November 30, 2007

Return of the Ponies

Hi, all!

This is Karissa. I'm invading Amanda's blog. She was having some design issues, so I fiddled around and got things to work again. Since the image (blue and green color blocks) she used to have here is MIA, I created another one in Photoshop to help bring the color scheme back together. Hopefully it's doing what I want it to do.

It's been about two years since I did any major work to Amanda's blog. I'm impressed with the staying power of the style, even through multiple MT upgrades. There are a couple little things that I may tinker with, but they're probably not bothering anyone else so we'll see what I can do.

Oh, and what would a visit to Amanda's blog by Karissa be without PONIES? :)

horse14.gif

I'm not making them take over the whole background like I did last time... But this one at least comes close to matching, eh?

Yours in style,
Signing off --Karissa

Posted by Amanda Cochran at 12:56 PM | Comments (2) | TrackBack

November 29, 2007

Hand in can of worms

I think I've stuck my hand into a big squishy can of worms. HIV and AIDS Care in New York City is tricky business. It's my last hard-hitting story of the year, and I'm just now getting information on what I need to get information on.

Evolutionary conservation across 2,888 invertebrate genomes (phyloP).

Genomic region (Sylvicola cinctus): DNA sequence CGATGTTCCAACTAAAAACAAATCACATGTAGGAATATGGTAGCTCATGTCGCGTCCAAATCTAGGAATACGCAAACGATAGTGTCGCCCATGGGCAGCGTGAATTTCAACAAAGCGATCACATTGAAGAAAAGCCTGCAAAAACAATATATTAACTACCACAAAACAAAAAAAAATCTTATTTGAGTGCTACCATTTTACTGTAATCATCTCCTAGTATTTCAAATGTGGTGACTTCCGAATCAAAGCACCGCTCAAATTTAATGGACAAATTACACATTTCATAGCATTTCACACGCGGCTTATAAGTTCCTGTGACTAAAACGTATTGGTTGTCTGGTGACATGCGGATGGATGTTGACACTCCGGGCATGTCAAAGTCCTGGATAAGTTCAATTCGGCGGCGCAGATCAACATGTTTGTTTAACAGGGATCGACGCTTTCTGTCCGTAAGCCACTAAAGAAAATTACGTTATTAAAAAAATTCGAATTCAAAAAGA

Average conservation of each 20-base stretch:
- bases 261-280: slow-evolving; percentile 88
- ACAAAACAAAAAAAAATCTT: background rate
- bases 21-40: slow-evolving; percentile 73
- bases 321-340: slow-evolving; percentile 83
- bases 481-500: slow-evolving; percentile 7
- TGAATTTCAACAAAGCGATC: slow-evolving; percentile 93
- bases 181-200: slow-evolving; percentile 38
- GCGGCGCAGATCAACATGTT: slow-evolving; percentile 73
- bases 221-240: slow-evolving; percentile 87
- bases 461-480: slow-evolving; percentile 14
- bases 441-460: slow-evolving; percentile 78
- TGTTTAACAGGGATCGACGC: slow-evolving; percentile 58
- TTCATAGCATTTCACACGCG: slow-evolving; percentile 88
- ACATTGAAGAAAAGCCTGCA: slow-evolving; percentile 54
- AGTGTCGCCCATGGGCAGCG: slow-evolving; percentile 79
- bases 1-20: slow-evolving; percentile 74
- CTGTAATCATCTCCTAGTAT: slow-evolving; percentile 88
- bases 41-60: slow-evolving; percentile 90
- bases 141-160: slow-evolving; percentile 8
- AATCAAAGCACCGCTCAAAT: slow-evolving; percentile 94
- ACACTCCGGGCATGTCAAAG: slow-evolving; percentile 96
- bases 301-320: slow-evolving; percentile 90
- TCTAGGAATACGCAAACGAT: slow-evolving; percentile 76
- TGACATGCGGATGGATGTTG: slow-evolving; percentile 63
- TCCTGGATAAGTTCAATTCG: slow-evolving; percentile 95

It's tricky pushing through all the legal and medical jargon, but something really interesting is emerging. I can't wait to see what it is.

Posted by Amanda Cochran at 11:02 AM | Comments (0) | TrackBack

November 23, 2007

Two realities--one life

I never expected home to be two-fold.

I've come home to this house and its charms, its pace and I'm reminded of everything I've left behind. It's tempting to stay, especially when there's two articles and a lengthy Ethics paper on my docket.

However, this home is different now, but still the same. I'm seeing everything with a camera woman's eye. The close-ups, the over-the-shoulders, the wide shots. It's becoming a disease--almost as bad as the critic's when I pick up a book.

But home is much more than something to capture. It's so alive and so incredibly real. For so long, I've dealt with the idea that the world keeps going in two places at once. It's really egotistical of me to think this way, and I'm well aware of it, but it's something to behold. People change and grow and do things and time passes and we're all along the same timeline. It seems like a magic trick, and I can't seem to find the smoke and mirrors anywhere.

I am living one life in two realities. I hope I can make them one, but for now, it's like I'm jamming myself into one or the other, with nothing fitting quite right yet. Maybe somewhere else...with more time.

Posted by Amanda Cochran at 1:24 AM | Comments (0) | TrackBack

November 20, 2007

Home for the holiday